utility (or industrial applicability) – which means, among other things, that it is capable of actually working in the real world (e.g. an invisibility cloak, similar to what one might see in Star Trek or Harry Potter, would not meet this test).
These conditions distinguish an invention from a mere discovery of, say, a naturally occurring phenomenon or equation.Footnote 13 Thus, discovering that a wave coming from the earth’s core that interferes with satellite broadcasts is useful, but not patentable, whereas inventing a device which filters the interference would be a patentable invention.Inventiveness (and novelty) are judged from the standard of a person skilled in the art (i.e. the “skilled person”) standard.Footnote 14 The skilled person is a legal fiction of a person who knows everything about a particular field yet is not creative or imaginative. While the standard of the skilled person differs across jurisdictions,Footnote 15 Laddie, J. discussed the nature of the skilled (but non-inventive) person in the art in the case of Pfizer Ltd.’s patent:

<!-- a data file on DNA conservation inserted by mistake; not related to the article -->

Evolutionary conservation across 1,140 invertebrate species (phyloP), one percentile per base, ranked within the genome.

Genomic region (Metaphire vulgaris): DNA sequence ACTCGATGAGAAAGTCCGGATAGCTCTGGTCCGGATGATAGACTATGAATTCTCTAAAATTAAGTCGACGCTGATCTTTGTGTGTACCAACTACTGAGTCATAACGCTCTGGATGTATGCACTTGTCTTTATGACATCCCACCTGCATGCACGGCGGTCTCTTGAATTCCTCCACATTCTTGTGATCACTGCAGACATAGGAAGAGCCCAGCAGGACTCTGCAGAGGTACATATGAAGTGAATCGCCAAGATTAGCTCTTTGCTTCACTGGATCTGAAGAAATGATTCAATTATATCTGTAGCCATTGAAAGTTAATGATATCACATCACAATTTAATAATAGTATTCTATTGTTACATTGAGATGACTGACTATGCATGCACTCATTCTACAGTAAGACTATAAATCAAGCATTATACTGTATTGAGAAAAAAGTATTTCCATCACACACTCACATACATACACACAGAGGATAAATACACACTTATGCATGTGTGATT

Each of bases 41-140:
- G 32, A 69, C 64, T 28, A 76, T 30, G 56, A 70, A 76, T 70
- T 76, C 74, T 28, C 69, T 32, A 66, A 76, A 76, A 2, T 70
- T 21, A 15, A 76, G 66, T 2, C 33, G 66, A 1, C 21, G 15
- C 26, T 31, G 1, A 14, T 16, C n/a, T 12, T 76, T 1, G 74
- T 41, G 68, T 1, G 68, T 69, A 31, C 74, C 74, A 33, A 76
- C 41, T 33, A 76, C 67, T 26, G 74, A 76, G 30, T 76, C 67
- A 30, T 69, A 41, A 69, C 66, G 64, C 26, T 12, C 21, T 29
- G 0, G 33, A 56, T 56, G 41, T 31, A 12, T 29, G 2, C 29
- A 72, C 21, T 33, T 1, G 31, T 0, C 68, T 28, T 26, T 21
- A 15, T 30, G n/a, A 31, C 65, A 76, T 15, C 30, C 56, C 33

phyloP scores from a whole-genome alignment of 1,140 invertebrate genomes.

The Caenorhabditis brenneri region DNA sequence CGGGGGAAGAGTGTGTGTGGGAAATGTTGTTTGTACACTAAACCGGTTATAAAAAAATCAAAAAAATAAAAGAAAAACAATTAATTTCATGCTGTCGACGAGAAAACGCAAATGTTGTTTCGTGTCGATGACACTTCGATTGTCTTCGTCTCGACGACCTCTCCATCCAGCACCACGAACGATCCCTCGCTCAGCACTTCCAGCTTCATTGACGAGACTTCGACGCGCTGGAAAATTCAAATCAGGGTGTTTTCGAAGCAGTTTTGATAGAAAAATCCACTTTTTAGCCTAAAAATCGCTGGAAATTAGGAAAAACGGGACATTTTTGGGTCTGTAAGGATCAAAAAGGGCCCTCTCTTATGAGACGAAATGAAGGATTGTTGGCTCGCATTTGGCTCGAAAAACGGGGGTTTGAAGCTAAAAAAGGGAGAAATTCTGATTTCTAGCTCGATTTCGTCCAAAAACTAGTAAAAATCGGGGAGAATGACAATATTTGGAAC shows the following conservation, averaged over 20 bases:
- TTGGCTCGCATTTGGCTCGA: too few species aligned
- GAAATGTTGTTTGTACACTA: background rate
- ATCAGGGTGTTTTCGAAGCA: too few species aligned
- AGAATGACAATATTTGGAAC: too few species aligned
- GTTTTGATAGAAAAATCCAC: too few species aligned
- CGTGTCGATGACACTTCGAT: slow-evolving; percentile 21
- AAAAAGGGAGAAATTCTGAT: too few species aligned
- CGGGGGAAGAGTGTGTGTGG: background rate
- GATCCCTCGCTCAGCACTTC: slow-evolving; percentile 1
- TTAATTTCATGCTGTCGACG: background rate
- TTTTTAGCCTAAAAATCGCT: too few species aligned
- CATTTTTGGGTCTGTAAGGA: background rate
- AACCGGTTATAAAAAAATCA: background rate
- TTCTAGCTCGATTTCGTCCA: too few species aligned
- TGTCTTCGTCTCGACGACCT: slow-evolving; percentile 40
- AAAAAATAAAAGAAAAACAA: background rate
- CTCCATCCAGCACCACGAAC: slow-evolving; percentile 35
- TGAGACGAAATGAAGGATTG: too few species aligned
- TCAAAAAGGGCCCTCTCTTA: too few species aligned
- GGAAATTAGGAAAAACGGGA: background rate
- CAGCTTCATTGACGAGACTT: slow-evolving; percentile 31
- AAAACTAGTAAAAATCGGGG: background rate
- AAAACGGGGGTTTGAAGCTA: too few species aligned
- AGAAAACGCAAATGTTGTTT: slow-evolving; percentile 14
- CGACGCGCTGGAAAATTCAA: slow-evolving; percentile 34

This is not a real person. He is a legal creation. He is supposed to offer an objective test …. He is deemed to have looked at and read publicly available documents and to know of public uses in the prior art. He understands all languages and dialects. He never misses the obvious nor stumbles on the inventive. He has no private idiosyncratic preferences or dislikes. He never thinks laterally. He differs from all real people in one or more of these characteristics. A real worker in the field may never look at the piece of prior art – for example he may never look at the contents of a particular public library – or he may be put off because it is in a language he does not know. But the notional addressee is taken to have done so.Footnote 16